Third, the employer must have known that the employee had engaged in the protected conduct. In Clinkscales, the court found that there was no employer knowledge where the employee had merely asked the employer how to correctly perform the job duty at issue. Rather, to adequately give notice, the employee must have actually “voiced a concern about fraud on the federal government or referenced a qui tam FCA action to the employer.”
Fourth, the employer must have then taken an adverse employment action against the person because of the protected activity. In Clinkscales, the court applied (and noted that several circuits, including the First, Third, Sixth, and Eighth also have applied) the same burden-shifting analysis used under Title VII discrimination claims.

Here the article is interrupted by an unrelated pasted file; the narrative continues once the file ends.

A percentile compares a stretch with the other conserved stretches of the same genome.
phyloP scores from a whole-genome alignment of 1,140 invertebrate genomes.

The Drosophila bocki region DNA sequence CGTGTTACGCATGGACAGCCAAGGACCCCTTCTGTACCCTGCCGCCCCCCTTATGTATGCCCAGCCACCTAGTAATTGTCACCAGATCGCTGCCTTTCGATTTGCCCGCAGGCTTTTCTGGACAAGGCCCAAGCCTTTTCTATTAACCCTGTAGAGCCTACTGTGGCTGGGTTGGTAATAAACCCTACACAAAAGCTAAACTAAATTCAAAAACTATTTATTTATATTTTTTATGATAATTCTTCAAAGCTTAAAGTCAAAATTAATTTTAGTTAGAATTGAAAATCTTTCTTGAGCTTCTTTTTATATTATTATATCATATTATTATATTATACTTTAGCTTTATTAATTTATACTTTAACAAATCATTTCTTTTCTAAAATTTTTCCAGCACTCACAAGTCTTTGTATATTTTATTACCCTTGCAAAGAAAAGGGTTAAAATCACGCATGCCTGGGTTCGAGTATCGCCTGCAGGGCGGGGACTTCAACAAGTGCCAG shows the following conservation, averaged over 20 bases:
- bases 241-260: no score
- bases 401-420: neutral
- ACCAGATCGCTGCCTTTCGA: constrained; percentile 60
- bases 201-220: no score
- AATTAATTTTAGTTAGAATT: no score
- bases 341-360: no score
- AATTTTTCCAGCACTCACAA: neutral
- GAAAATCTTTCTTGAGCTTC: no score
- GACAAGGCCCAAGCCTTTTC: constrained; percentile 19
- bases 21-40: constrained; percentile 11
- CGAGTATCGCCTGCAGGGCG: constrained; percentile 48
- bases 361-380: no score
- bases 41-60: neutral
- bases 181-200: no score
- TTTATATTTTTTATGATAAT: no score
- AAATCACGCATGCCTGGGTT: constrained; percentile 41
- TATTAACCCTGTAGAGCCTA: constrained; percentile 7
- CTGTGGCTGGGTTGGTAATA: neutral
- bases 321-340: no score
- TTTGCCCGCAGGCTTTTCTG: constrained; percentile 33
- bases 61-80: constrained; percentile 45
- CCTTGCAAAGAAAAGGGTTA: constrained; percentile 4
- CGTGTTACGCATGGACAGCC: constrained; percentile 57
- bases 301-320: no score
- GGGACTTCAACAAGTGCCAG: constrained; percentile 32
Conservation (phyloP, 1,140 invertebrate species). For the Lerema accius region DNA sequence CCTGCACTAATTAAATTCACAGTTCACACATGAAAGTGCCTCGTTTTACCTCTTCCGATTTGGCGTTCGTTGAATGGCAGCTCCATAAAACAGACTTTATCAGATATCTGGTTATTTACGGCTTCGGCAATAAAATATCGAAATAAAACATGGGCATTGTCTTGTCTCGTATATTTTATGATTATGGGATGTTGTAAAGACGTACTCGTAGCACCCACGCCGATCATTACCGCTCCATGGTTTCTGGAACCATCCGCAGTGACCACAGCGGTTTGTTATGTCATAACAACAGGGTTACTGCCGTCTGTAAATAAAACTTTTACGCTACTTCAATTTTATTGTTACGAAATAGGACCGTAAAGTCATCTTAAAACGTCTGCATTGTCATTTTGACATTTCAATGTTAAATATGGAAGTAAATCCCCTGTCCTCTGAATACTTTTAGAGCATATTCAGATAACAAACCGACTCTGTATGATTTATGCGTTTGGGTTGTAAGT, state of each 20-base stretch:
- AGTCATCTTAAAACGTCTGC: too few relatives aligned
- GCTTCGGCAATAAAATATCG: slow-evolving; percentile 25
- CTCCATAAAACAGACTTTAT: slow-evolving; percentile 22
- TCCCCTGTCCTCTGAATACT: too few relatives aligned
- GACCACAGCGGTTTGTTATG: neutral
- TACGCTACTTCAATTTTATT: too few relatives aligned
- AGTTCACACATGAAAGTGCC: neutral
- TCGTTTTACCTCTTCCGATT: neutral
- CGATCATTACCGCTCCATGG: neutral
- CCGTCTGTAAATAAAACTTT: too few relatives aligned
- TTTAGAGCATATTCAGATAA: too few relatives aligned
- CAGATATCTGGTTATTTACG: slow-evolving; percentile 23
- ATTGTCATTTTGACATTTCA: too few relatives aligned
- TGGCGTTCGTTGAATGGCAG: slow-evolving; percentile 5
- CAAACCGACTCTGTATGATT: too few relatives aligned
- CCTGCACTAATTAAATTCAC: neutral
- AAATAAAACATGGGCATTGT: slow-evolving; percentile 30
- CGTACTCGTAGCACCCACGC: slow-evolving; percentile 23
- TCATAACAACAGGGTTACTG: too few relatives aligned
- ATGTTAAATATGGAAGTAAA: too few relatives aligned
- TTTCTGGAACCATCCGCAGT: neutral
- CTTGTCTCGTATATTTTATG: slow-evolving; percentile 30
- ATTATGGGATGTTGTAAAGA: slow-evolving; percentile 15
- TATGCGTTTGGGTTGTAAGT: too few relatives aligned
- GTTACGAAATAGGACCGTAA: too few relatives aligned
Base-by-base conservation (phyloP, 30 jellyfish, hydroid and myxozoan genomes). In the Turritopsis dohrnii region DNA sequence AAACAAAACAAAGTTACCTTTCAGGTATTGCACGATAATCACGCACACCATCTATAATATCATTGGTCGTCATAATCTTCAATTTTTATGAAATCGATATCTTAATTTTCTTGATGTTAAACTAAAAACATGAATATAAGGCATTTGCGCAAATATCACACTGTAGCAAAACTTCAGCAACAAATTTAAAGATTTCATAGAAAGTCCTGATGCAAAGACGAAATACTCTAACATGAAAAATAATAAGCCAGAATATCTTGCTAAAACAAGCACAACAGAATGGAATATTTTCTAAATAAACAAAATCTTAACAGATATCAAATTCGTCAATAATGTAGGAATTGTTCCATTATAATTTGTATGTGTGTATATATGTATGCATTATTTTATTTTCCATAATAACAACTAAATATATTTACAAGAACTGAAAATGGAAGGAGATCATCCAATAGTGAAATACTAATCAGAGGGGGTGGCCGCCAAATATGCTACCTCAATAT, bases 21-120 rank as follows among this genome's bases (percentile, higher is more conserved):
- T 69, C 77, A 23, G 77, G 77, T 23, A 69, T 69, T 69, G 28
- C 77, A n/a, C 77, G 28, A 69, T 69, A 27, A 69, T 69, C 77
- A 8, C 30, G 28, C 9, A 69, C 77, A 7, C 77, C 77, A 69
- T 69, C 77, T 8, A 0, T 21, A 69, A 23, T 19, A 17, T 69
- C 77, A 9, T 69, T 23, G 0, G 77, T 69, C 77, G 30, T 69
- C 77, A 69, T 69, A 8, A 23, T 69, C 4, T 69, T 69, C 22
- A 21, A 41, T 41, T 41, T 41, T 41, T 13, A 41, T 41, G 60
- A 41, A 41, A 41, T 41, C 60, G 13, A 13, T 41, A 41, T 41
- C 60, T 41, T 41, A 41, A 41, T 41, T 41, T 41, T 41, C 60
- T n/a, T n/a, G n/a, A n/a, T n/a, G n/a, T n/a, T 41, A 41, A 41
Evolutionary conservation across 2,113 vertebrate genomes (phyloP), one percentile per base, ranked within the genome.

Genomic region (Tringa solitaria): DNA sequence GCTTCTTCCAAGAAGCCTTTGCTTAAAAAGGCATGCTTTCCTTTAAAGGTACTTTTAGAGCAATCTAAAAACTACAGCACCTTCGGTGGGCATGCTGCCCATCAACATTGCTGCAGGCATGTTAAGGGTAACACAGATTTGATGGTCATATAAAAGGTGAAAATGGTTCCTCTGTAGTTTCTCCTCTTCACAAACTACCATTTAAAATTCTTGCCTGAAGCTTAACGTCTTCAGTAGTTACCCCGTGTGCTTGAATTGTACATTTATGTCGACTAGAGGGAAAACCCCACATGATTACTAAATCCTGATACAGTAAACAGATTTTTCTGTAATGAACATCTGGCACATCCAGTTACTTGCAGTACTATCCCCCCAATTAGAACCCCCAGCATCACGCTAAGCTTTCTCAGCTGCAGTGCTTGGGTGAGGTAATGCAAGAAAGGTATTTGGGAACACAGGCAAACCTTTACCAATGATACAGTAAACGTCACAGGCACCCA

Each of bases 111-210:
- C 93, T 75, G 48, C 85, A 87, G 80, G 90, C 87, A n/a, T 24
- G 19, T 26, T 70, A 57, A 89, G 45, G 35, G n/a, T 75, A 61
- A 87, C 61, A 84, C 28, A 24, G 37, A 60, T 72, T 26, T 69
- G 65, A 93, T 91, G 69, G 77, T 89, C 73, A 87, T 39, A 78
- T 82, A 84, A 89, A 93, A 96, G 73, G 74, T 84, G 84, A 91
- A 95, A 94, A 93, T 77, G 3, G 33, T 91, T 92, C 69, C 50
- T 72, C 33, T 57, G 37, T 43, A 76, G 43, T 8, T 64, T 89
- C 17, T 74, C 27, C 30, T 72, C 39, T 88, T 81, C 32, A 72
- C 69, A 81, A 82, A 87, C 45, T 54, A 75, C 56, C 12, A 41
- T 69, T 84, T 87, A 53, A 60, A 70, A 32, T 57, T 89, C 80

In sum, when confronted with the specter of possible False Claims Act liability, a company needs to carefully take steps to try to minimize its potential exposure to a related retaliation claim. Different courses of conduct are warranted depending on where the company stands, such as if it is conducting its own internal investigation without any government investigation or lawsuit having been initiated, or responding to an investigation or under seal complaint, or litigating in open court a complaint brought by a known whistleblower. The company should first carefully analyze who within the company might have information relating to the potential false claims issues, what precisely that person has communicated regarding these issues, to whom they have communicating this information within the company, and for what purpose those communications were made. The answers to these questions will help shed light on whether any employee has engaged in protected conduct and, if so, how much the company might be deemed to know of this protected conduct. Of course, in making decisions about the employment status of someone who has potentially engaged in protected conduct, the company then should make sure that it does not make any adverse employment decisions regarding that person because of that protected conduct.